Middle East enters dangerous phase as Iran watches mayhem in Washington and reassesses its moves against Israel and America.
Going into January, Iran’s leaders were facing an acute dilemma. Tehran threatened to take revenge against Israel and the US but feared devastating retaliation by President Trump. The Iranians so far avoided any major action, but events in Washington could change their calculus.
With America and Trump focusing on the domestic scene, events in the Middle East could quickly become a low priority. Moreover, the president’s legitimacy to launch significant military operations in his last days in office has been further eroded.
The mayhem in DC could also prompt confusion among top US defense officials, who may now push back harder against any Trump initiatives.
In any case, the possibility of a broad US assault on Iran appears to be less likely than it was a few days ago. This impression, even if false, constitutes dangerous news for the region.
As prospects of vicious US reprisals seem to decline, Iran may be encouraged to attack. Avenging the death of key figures and restoring its national honor and deterrence is a high priority, especially for hardliners. The risk may have been too high earlier, but Tehran may now expect only a limited US response and view it as a bearable price to pay.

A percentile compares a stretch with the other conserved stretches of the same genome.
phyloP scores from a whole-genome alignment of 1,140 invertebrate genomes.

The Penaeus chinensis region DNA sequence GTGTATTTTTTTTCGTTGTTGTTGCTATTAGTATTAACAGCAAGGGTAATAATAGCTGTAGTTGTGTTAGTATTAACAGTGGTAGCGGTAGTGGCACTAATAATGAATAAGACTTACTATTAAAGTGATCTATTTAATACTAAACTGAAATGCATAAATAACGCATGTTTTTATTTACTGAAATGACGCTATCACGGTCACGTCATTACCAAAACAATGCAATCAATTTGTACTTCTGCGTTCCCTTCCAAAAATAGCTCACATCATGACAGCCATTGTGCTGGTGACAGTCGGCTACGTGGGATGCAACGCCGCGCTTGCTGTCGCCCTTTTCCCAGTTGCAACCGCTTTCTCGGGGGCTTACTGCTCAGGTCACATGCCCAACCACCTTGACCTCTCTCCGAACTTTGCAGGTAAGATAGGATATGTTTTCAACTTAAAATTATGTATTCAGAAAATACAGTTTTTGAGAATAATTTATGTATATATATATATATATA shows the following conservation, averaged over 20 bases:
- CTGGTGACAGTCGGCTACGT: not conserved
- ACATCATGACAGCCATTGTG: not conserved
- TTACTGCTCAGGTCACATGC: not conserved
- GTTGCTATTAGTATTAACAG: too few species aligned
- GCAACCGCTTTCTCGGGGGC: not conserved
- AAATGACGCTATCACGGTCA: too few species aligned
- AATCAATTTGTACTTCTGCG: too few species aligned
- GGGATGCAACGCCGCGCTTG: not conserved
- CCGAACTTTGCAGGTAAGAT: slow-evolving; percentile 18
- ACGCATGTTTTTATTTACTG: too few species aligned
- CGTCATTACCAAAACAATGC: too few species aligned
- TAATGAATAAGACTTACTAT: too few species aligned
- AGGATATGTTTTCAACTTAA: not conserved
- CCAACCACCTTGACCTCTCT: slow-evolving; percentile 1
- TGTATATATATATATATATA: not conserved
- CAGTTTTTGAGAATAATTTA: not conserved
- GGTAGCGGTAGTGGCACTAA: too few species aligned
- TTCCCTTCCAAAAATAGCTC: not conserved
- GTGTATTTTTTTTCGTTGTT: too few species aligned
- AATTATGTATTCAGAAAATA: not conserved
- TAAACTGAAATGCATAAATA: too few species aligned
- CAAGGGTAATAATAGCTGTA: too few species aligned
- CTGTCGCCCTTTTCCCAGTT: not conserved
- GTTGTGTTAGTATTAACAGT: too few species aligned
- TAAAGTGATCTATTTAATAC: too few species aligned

High risk on Israel front
This may be even truer on the Israel front, which Iran views as a separate track from its unsettled score with America. Tehran may conclude that US intervention in response to a strike on Israeli targets is unlikely, further encouraging a strike.
On Wednesday, the IDF deployed anti-missile defenses in the resort town of Eilat and elsewhere in the south. The army fears a missile or drone attack, which may now become more probable, by Iran’s allies in Yemen.
Tehran and its proxies have other strike options and could try to catch Israel off guard on multiple fronts. Tensions are also high on the Lebanon border, where Hezbollah may be plotting an imminent attack.
A potential restraining factor may be Iran’s concern about a fierce IDF response. Israel repeatedly warned that it will retaliate forcefully for any attacks, but the Iran axis may now estimate that Jerusalem will hesitate to strike without Trump’s full support. This could be a dangerous miscalculation.
One way or another, players on the Middle Eastern chessboard will be reassessing the situation and considering new moves. This promises that the next two weeks will be tense, volatile and unpredictable.
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